An unprecedented exhibition of dozens of artworks and relics belonging to France’s Louvre Museum has been opened to visitors in Tehran.

Speaking in a press conference Monday ahead of a ceremony to open the exhibition, the president of Louvre Museum Jean-Luc Martinez said the Tehran exhibition of the Louvre currently underway is the result of agreement between Iranian and French presidents in 2016.

“In the Louver Museum, two departments have been allocated to the antiquities of the Iranian civilization, and the managers of the two departments have come to Tehran, too,” said Martinez.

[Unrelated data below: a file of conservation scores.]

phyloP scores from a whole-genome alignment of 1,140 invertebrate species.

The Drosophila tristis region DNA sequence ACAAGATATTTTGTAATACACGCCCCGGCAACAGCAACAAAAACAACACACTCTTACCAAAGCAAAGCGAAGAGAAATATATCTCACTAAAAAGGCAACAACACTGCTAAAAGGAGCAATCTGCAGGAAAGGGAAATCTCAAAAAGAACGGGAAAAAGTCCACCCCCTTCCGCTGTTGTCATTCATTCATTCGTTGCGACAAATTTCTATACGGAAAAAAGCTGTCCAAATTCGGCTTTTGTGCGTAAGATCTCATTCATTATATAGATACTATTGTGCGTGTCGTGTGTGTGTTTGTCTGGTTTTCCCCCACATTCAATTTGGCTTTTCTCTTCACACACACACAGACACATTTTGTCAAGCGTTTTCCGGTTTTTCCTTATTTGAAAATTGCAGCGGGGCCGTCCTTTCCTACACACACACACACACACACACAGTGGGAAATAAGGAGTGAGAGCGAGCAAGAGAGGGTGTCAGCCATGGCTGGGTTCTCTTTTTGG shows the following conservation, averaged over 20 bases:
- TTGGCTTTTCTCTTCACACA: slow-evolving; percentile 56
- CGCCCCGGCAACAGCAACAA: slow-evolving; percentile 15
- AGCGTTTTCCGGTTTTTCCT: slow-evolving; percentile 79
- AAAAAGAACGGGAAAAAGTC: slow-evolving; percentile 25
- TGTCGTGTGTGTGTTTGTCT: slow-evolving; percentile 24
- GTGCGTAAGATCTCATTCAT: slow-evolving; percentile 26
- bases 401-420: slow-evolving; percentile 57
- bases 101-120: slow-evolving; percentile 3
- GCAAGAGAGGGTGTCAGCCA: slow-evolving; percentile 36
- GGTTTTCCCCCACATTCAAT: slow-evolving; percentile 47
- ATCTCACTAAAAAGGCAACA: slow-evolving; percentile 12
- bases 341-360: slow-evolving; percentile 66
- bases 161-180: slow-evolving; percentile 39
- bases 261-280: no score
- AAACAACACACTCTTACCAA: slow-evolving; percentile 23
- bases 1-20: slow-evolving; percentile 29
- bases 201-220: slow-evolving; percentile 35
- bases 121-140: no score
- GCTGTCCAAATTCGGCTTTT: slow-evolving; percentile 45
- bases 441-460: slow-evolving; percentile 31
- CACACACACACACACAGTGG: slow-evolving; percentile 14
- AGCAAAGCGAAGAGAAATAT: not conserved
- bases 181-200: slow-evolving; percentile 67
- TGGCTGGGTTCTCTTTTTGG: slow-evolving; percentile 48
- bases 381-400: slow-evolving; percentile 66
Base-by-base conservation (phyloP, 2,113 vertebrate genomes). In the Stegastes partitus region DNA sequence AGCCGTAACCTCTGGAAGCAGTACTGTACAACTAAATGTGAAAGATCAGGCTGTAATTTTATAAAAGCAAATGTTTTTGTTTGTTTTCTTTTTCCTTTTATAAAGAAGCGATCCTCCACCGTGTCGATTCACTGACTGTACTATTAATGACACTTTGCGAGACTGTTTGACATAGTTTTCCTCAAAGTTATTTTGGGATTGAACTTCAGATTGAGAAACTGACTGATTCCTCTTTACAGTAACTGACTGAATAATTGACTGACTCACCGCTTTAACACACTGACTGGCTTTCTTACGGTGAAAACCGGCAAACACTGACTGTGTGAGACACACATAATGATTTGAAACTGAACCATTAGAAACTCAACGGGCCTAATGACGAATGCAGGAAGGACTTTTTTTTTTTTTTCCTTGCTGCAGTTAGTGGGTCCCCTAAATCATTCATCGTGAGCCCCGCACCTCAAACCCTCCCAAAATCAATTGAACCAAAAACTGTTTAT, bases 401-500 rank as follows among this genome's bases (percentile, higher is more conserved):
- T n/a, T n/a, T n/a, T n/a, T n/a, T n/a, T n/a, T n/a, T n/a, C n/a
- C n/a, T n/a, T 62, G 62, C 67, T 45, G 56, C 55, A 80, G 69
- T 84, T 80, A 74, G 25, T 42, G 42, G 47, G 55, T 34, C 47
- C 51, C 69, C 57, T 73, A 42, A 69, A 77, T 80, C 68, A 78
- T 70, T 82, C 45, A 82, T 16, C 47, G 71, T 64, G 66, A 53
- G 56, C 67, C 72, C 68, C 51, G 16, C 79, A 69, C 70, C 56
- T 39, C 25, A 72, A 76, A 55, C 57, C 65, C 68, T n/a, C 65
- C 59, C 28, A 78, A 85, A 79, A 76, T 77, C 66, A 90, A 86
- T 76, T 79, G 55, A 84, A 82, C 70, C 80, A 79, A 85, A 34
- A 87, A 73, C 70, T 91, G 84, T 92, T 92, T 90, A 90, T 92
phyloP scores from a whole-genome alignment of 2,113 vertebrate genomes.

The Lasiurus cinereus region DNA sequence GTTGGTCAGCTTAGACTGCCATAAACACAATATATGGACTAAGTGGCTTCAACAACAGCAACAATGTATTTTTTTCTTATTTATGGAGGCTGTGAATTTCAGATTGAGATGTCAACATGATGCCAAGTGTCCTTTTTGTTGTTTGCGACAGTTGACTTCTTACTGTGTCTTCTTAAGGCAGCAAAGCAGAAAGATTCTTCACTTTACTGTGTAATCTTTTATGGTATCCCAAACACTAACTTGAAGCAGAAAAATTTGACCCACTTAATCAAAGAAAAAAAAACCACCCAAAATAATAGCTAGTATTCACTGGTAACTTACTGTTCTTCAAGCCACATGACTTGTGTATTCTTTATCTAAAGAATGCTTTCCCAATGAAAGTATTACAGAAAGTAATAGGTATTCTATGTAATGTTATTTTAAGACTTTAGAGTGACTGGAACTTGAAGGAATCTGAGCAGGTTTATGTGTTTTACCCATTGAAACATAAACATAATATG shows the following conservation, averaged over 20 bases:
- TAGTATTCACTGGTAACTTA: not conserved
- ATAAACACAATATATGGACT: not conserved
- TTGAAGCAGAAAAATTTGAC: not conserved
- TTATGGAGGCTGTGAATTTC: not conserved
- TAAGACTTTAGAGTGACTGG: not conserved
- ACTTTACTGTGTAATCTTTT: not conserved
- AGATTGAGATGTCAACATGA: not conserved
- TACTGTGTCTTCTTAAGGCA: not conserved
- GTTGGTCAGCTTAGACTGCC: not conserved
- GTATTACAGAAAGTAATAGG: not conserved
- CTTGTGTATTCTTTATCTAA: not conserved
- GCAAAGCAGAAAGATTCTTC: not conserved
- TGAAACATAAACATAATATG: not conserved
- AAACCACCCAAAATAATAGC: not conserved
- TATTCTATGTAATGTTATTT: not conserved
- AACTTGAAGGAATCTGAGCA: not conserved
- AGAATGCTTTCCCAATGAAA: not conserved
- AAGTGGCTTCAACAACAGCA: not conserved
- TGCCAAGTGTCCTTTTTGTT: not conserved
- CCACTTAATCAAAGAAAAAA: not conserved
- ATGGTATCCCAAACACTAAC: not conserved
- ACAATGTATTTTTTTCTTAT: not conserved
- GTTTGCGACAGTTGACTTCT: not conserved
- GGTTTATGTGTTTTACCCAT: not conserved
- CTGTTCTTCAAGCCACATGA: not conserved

He said relics belonging to Ancient Egypt, Rome and Mesopotamia as well as French royal items have been showcased at the Tehran exhibition.

He further noted that Iran has contributed heavily to the formation of Europe’s current civilization.

The French official recalled that Iran’s National Museum building was designed and constructed by French architect André Godard.

He said agreements were signed between Iran and France in the 19th century to conduct archaeological excavations, according to a report by the Persian-language Islamic Republic News Agency (IRNA).

The director of the Louvre underlined that Tehran allowed France back in 1984 to carry out archaeological excavations in Iran.

He said French experts continued their archaeological work in the Iranian city of Neyshabour between 2004 and 2010.


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